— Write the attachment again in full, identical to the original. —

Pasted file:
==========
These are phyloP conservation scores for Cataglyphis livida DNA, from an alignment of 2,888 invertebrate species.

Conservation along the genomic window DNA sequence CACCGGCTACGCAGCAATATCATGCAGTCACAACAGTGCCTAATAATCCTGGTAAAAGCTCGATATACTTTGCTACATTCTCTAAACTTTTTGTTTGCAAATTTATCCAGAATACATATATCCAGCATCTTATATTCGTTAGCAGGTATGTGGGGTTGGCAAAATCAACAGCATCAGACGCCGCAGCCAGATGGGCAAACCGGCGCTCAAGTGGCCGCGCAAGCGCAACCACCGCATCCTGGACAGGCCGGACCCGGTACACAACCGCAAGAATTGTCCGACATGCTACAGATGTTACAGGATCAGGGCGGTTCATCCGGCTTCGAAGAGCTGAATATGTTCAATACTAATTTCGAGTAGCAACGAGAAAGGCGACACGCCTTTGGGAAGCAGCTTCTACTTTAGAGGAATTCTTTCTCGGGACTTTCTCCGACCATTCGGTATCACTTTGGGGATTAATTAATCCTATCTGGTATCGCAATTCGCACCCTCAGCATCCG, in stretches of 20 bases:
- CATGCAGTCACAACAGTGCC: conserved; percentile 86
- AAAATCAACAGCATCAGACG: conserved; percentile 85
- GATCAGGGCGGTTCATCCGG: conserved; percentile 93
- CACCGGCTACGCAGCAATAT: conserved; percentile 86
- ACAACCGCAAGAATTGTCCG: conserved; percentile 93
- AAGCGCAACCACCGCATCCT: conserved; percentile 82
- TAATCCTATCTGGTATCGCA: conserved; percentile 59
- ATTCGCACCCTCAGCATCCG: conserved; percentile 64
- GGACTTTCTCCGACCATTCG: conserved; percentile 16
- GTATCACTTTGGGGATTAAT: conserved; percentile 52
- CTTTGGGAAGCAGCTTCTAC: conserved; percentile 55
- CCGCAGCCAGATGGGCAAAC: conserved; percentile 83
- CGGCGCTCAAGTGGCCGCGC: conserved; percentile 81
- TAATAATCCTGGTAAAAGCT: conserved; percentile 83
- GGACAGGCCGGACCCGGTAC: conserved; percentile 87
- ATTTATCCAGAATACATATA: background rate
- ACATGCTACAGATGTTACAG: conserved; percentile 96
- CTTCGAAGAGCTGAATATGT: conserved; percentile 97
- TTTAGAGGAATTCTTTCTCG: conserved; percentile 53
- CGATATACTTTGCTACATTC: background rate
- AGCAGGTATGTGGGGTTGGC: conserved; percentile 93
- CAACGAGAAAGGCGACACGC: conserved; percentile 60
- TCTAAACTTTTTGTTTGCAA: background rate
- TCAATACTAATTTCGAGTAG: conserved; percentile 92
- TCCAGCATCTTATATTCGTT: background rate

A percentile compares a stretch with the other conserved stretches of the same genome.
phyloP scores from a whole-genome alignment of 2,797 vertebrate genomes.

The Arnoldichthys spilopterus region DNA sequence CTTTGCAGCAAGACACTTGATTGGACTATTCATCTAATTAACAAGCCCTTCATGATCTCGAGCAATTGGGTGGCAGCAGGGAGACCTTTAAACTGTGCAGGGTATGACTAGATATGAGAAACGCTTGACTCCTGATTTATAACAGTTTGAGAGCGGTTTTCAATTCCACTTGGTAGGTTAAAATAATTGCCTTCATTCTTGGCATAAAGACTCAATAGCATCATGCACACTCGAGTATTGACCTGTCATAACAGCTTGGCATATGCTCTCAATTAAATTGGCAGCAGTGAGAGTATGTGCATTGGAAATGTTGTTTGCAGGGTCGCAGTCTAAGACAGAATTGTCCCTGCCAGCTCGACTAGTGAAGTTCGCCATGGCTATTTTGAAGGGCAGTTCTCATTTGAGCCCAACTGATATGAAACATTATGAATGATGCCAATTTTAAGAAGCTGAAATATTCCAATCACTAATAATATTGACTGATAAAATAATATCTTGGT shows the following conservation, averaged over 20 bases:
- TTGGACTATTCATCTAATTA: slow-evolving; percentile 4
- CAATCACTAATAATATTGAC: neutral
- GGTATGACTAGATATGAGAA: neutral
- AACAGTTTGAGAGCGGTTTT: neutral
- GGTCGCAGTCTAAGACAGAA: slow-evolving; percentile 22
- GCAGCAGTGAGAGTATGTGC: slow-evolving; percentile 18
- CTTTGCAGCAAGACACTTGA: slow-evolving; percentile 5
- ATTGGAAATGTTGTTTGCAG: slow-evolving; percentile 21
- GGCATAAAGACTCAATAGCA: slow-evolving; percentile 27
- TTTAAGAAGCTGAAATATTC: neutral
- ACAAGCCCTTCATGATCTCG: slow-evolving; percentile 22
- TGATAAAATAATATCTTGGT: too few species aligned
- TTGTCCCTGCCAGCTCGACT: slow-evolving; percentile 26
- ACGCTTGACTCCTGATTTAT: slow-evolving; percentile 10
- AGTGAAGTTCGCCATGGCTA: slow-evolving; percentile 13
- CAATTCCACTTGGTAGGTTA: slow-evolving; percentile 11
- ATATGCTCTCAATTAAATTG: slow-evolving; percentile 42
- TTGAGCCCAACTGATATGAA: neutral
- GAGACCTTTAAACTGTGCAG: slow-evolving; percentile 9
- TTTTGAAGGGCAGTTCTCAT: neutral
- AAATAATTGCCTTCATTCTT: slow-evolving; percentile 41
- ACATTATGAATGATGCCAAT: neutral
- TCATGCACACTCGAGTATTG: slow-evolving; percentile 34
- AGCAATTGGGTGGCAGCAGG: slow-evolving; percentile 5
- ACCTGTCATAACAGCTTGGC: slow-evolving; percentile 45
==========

These are phyloP conservation scores for Cataglyphis livida DNA, from an alignment of 2,888 invertebrate species.

Conservation along the genomic window DNA sequence CACCGGCTACGCAGCAATATCATGCAGTCACAACAGTGCCTAATAATCCTGGTAAAAGCTCGATATACTTTGCTACATTCTCTAAACTTTTTGTTTGCAAATTTATCCAGAATACATATATCCAGCATCTTATATTCGTTAGCAGGTATGTGGGGTTGGCAAAATCAACAGCATCAGACGCCGCAGCCAGATGGGCAAACCGGCGCTCAAGTGGCCGCGCAAGCGCAACCACCGCATCCTGGACAGGCCGGACCCGGTACACAACCGCAAGAATTGTCCGACATGCTACAGATGTTACAGGATCAGGGCGGTTCATCCGGCTTCGAAGAGCTGAATATGTTCAATACTAATTTCGAGTAGCAACGAGAAAGGCGACACGCCTTTGGGAAGCAGCTTCTACTTTAGAGGAATTCTTTCTCGGGACTTTCTCCGACCATTCGGTATCACTTTGGGGATTAATTAATCCTATCTGGTATCGCAATTCGCACCCTCAGCATCCG, in stretches of 20 bases:
- CATGCAGTCACAACAGTGCC: conserved; percentile 86
- AAAATCAACAGCATCAGACG: conserved; percentile 85
- GATCAGGGCGGTTCATCCGG: conserved; percentile 93
- CACCGGCTACGCAGCAATAT: conserved; percentile 86
- ACAACCGCAAGAATTGTCCG: conserved; percentile 93
- AAGCGCAACCACCGCATCCT: conserved; percentile 82
- TAATCCTATCTGGTATCGCA: conserved; percentile 59
- ATTCGCACCCTCAGCATCCG: conserved; percentile 64
- GGACTTTCTCCGACCATTCG: conserved; percentile 16
- GTATCACTTTGGGGATTAAT: conserved; percentile 52
- CTTTGGGAAGCAGCTTCTAC: conserved; percentile 55
- CCGCAGCCAGATGGGCAAAC: conserved; percentile 83
- CGGCGCTCAAGTGGCCGCGC: conserved; percentile 81
- TAATAATCCTGGTAAAAGCT: conserved; percentile 83
- GGACAGGCCGGACCCGGTAC: conserved; percentile 87
- ATTTATCCAGAATACATATA: background rate
- ACATGCTACAGATGTTACAG: conserved; percentile 96
- CTTCGAAGAGCTGAATATGT: conserved; percentile 97
- TTTAGAGGAATTCTTTCTCG: conserved; percentile 53
- CGATATACTTTGCTACATTC: background rate
- AGCAGGTATGTGGGGTTGGC: conserved; percentile 93
- CAACGAGAAAGGCGACACGC: conserved; percentile 60
- TCTAAACTTTTTGTTTGCAA: background rate
- TCAATACTAATTTCGAGTAG: conserved; percentile 92
- TCCAGCATCTTATATTCGTT: background rate

A percentile compares a stretch with the other conserved stretches of the same genome.
phyloP scores from a whole-genome alignment of 2,797 vertebrate genomes.

The Arnoldichthys spilopterus region DNA sequence CTTTGCAGCAAGACACTTGATTGGACTATTCATCTAATTAACAAGCCCTTCATGATCTCGAGCAATTGGGTGGCAGCAGGGAGACCTTTAAACTGTGCAGGGTATGACTAGATATGAGAAACGCTTGACTCCTGATTTATAACAGTTTGAGAGCGGTTTTCAATTCCACTTGGTAGGTTAAAATAATTGCCTTCATTCTTGGCATAAAGACTCAATAGCATCATGCACACTCGAGTATTGACCTGTCATAACAGCTTGGCATATGCTCTCAATTAAATTGGCAGCAGTGAGAGTATGTGCATTGGAAATGTTGTTTGCAGGGTCGCAGTCTAAGACAGAATTGTCCCTGCCAGCTCGACTAGTGAAGTTCGCCATGGCTATTTTGAAGGGCAGTTCTCATTTGAGCCCAACTGATATGAAACATTATGAATGATGCCAATTTTAAGAAGCTGAAATATTCCAATCACTAATAATATTGACTGATAAAATAATATCTTGGT shows the following conservation, averaged over 20 bases:
- TTGGACTATTCATCTAATTA: slow-evolving; percentile 4
- CAATCACTAATAATATTGAC: neutral
- GGTATGACTAGATATGAGAA: neutral
- AACAGTTTGAGAGCGGTTTT: neutral
- GGTCGCAGTCTAAGACAGAA: slow-evolving; percentile 22
- GCAGCAGTGAGAGTATGTGC: slow-evolving; percentile 18
- CTTTGCAGCAAGACACTTGA: slow-evolving; percentile 5
- ATTGGAAATGTTGTTTGCAG: slow-evolving; percentile 21
- GGCATAAAGACTCAATAGCA: slow-evolving; percentile 27
- TTTAAGAAGCTGAAATATTC: neutral
- ACAAGCCCTTCATGATCTCG: slow-evolving; percentile 22
- TGATAAAATAATATCTTGGT: too few species aligned
- TTGTCCCTGCCAGCTCGACT: slow-evolving; percentile 26
- ACGCTTGACTCCTGATTTAT: slow-evolving; percentile 10
- AGTGAAGTTCGCCATGGCTA: slow-evolving; percentile 13
- CAATTCCACTTGGTAGGTTA: slow-evolving; percentile 11
- ATATGCTCTCAATTAAATTG: slow-evolving; percentile 42
- TTGAGCCCAACTGATATGAA: neutral
- GAGACCTTTAAACTGTGCAG: slow-evolving; percentile 9
- TTTTGAAGGGCAGTTCTCAT: neutral
- AAATAATTGCCTTCATTCTT: slow-evolving; percentile 41
- ACATTATGAATGATGCCAAT: neutral
- TCATGCACACTCGAGTATTG: slow-evolving; percentile 34
- AGCAATTGGGTGGCAGCAGG: slow-evolving; percentile 5
- ACCTGTCATAACAGCTTGGC: slow-evolving; percentile 45